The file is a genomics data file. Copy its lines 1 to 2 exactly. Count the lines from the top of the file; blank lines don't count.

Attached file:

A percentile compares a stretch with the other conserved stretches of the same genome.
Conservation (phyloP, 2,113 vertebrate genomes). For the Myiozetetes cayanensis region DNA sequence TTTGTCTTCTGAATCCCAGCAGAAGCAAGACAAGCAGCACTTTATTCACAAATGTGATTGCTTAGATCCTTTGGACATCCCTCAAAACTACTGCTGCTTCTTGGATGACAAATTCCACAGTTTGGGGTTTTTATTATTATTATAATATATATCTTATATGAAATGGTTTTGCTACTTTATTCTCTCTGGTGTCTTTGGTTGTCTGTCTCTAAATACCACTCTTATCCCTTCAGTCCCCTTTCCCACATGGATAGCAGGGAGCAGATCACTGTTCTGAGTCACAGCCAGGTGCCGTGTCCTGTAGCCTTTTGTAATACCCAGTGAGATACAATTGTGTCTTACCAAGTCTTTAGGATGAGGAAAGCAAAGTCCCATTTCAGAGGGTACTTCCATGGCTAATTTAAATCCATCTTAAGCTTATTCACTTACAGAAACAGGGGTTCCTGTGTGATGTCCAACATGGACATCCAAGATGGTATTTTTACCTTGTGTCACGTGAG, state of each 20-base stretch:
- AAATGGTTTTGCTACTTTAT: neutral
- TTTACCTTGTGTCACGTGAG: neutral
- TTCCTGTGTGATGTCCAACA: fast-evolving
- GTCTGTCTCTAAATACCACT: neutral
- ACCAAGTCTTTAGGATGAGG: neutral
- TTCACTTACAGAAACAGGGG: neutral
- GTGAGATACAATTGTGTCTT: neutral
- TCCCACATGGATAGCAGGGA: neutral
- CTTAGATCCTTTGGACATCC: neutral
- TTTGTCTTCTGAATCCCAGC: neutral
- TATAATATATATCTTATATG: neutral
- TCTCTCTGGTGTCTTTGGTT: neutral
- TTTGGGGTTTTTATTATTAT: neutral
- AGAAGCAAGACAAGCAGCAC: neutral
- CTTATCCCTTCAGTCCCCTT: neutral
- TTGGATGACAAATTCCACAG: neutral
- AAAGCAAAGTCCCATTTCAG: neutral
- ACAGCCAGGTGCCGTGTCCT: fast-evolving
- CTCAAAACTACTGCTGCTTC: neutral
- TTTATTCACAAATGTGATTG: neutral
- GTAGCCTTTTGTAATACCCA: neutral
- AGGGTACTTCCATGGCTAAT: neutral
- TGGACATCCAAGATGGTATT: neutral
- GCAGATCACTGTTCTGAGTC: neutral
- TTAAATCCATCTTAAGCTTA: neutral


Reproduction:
A percentile compares a stretch with the other conserved stretches of the same genome.
Conservation (phyloP, 2,113 vertebrate genomes). For the Myiozetetes cayanensis region DNA sequence TTTGTCTTCTGAATCCCAGCAGAAGCAAGACAAGCAGCACTTTATTCACAAATGTGATTGCTTAGATCCTTTGGACATCCCTCAAAACTACTGCTGCTTCTTGGATGACAAATTCCACAGTTTGGGGTTTTTATTATTATTATAATATATATCTTATATGAAATGGTTTTGCTACTTTATTCTCTCTGGTGTCTTTGGTTGTCTGTCTCTAAATACCACTCTTATCCCTTCAGTCCCCTTTCCCACATGGATAGCAGGGAGCAGATCACTGTTCTGAGTCACAGCCAGGTGCCGTGTCCTGTAGCCTTTTGTAATACCCAGTGAGATACAATTGTGTCTTACCAAGTCTTTAGGATGAGGAAAGCAAAGTCCCATTTCAGAGGGTACTTCCATGGCTAATTTAAATCCATCTTAAGCTTATTCACTTACAGAAACAGGGGTTCCTGTGTGATGTCCAACATGGACATCCAAGATGGTATTTTTACCTTGTGTCACGTGAG, state of each 20-base stretch: